Fossil fuel interests are fighting back against solar energy, often fiercely. Gore points for example to Koch brothers-funded efforts to persuade state legislatures to tax home-owners who install photovoltaic panels on their roofs, claiming they are involved in “greedy” free-riding. But the vested interests are losing the battle as solar and wind costs come down and fossil fuel costs go up.

The article ranges widely from its early focus on solar energy and includes compelling surveys of the effects of climate change already being experienced in increased extreme weather events, droughts, floods and sea level rise, along with warnings from current science of worse to come. Gore’s writing on the impacts of climate change is always firmly tethered to the science but less constrained by the degree of scientific reticence considered necessary for professional scientists.

As a lay person myself deeply alarmed by what I see to be the implications of the advancing science I welcome Gore’s readiness to write clearly and unequivocally of the impacts of climate change and not to soften his perceptions. Too many policy makers take refuge in best case scenarios, though there is no assurance that they will eventuate.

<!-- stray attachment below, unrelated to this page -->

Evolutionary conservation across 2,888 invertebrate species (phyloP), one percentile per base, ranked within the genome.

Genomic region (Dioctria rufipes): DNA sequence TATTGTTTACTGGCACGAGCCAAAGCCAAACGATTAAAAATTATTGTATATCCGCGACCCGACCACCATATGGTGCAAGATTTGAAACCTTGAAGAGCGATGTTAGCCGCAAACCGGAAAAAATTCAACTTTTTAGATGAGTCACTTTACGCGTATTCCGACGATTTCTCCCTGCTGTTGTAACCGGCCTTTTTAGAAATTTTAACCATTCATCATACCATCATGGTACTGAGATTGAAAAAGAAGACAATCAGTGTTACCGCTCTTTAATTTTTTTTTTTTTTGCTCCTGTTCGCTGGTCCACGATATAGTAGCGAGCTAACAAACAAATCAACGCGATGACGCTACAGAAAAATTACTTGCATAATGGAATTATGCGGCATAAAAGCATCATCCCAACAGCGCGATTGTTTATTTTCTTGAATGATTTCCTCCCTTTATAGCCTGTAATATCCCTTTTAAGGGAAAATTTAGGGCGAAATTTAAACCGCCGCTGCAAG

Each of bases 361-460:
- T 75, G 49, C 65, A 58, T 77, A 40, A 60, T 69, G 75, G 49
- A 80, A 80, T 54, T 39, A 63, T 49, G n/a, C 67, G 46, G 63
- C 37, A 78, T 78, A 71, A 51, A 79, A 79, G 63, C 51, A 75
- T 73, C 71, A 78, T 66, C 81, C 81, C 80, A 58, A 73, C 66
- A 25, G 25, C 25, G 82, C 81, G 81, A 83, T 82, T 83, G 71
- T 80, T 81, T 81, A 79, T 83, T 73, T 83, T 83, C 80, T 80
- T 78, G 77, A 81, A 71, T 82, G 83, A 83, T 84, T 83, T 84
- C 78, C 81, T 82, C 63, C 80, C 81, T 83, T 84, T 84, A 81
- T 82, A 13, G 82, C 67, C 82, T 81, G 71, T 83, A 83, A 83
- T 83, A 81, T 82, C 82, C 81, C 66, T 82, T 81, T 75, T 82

But the main purpose of Gore’s article is to emphasise that there is reason for hope that we can yet avoid the worst outcomes. In addition to technology he discerns and tracks many new trends in business, in economics and in politics which he presents as grounds for such hope. And in the course of these discussions he sounds the refrain:

“And all the while, the surprising and relentless ongoing decline in the cost of renewable energy and efficiency improvements are driving the transition to a low-carbon economy.”

Gore is not afraid of oratorical undergirding as he develops his theme. Churchill warning of fascism in the mid-1930s and Martin Luther King in some of the bleakest hours of the civil rights revolution are both invoked.

Of particular aptness is his reference to the words of the American poet Wallace Stevens:

“After the final ‘no’ there comes a ‘yes’